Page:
'A Spring Day on the Hill'
What: Exhibition of 103 paintings of the Kansas University campus by 63 painters.When: Now through Dec. 31. Gallery hours are 10 a.m.-6 p.m. Monday through Friday and 10 a.m.-4 p.m. Saturday.Where: SouthWind Gallery, 3074 S.W. 29th St., Topeka.Opening reception: 6 p.m. to 8:30 p.m. Friday. An artists' reception and open house will be from 10:30 a.m. to 3:30 p.m. Saturday.More information: Call (785) 273-5994 or visit www.southwindgalleryoftopeka.com.
On a beautiful spring day in April, more than 60 artists donned matching yellow Jayhawk ballcaps and spread out through the Kansas University campus. They set up easels and started their own interpretations of what makes Mount Oread beautiful.
"I think it's interesting to see all the different interpretations that people took of the campus," says Kathleen Anderson, a Lawrence watercolor painter. "Some were very literal and very representational, and others were very abstract. People who went to KU and have fond memories love the campus. It's such a beautiful area. This is just a nice reminder of being there on the campus."
The artwork that was created April 26 is now on display at SouthWind Gallery, 3074 S.W. 29th St. in Topeka. The 103 paintings by 63 artists are both a tribute to the KU campus and to the variety of artistic styles taken by the painters.
Official opening events are Friday and Saturday.
"We got a little bit of everything from this, which is exactly what we were after," says Gary Blitsch, the gallery's owner.
"A Spring Day on the Hill" was Blitsch's idea. He had organized three previous "plein air" art events, in which artists converged on one area to paint for the day in locations such as the Flint Hills.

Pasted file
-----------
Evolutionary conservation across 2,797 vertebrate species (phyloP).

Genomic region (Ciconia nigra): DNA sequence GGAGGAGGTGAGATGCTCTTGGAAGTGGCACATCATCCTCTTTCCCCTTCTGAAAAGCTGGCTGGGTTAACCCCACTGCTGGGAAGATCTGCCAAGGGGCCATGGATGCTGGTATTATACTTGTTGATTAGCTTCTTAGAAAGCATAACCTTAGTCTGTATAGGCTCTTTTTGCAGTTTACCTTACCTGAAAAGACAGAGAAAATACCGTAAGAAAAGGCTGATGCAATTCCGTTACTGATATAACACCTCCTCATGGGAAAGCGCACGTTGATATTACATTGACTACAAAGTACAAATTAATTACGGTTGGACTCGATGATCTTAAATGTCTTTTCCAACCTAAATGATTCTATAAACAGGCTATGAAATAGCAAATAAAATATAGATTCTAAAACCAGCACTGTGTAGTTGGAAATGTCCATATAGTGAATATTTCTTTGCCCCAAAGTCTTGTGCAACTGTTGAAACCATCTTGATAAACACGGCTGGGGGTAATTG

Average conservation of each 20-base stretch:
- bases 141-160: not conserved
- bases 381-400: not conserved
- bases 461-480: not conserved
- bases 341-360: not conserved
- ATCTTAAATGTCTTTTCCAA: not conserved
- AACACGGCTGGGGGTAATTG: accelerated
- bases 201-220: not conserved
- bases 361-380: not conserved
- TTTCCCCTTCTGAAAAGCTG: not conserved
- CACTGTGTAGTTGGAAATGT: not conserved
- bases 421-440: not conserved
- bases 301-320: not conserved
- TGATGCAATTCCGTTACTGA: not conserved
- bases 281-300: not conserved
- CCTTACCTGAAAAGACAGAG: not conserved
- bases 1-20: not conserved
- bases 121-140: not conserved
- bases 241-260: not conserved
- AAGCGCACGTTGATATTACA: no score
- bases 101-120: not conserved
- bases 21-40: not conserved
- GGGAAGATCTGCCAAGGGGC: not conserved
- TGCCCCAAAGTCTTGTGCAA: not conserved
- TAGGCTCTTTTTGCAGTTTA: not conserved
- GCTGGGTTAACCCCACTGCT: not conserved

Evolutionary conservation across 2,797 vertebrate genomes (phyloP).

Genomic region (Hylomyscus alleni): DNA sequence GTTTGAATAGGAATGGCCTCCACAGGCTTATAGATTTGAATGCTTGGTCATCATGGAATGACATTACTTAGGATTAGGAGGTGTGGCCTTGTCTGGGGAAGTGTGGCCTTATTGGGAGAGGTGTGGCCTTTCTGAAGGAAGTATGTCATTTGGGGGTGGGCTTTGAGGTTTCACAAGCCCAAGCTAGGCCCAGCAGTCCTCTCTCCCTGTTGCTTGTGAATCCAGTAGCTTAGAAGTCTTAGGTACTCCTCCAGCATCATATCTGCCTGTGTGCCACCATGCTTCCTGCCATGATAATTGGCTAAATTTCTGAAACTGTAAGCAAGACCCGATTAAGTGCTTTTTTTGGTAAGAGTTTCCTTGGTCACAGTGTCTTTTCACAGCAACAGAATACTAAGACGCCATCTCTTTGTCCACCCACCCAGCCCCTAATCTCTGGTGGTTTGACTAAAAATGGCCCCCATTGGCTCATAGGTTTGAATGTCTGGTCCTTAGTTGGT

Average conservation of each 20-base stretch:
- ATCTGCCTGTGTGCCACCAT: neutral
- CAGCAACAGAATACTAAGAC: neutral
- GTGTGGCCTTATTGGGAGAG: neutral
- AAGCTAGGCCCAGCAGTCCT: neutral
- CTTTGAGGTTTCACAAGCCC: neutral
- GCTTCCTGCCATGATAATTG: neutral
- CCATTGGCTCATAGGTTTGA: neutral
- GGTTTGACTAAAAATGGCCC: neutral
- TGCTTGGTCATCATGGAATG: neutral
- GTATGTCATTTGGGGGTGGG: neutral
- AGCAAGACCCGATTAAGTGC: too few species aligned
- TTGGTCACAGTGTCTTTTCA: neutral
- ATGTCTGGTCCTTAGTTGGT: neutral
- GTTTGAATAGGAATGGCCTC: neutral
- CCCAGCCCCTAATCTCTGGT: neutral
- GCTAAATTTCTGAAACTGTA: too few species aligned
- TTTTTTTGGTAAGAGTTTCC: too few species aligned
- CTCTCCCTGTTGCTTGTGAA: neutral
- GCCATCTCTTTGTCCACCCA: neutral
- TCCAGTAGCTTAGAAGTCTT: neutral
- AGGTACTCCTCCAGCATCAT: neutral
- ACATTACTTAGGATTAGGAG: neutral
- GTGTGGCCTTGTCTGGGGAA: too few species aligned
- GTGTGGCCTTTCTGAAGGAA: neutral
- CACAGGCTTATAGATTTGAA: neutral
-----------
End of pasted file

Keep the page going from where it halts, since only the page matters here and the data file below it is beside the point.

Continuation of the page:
In by-the-book plein air competitions, art must be completed on the particular day of the event. But Blitsch allowed artists for this exhibition to finish their work in their studios if they preferred.
The artists came from as far away as Medicine Lodge and Omaha, Neb. Blitsch estimates about half were KU alumni.
His instructions to the artists: "We wanted to convey the KU experience."
"The KU campus is so beautiful," Blitsch says. "There's really no rival when it comes to scenery, landmarks and identifiable places."
The resulting paintings highlight both the striking and the subtle landmarks of campus. Potter Lake, the Campanile, Danforth Chapel and Fraser Hall make frequent appearances, but there also are pieces featuring the stairs leading up Campanile Hill, a colorful abstract piece called "Campanile Energy" and details of campus trees.
"That's the interesting thing about it," says Deb Clemente, a Lawrence artist who participated. "First of all, it's what people were drawn to. But even then, you could set up 25 or 100 artists in the same place, and you'll either get a different angle or a completely different interpretation. That's what art is about - everybody has their own expression. It's all about point of view and perspective."
SouthWind Gallery partnered with the KU Alumni Association for the painting event and exhibition. The Alumni Association is helping to publicize the show to its members and will receive a portion of the profits of the sale of prints and a book of the works that will be out in November.
"We were enamored by the concept from the get-go," says David Johnston, director of marketing and Internet services for the Alumni Association. "Obviously KU's beautiful campus is one of those things that connects generations of alumni to KU. We knew alumni would be interested in this art. Different people connect with different views of campus."
One of the views that connected with Johnston was a painting of Fraser Hall in the fog, done from the perspective of being several miles away from town. It's a view Johnston saw during his track and cross country days at KU, when morning runs would take him into the country.
For many artists, the day was a chance to take apply own style to the KU campus. That was the case for Constance Ehrlich, a Lawrence painter known for her images of cartoon characters who appear to be on vacation.
One of her two paintings shows Gumby, Daffy Duck and others getting their picture taken in front of the Kansas Union with the Jayhawk.
The experience has Ehrlich thinking about painting more on campus.
"It was inspiring," she says. "It was just going out and celebrating the day with other people in our art and craft."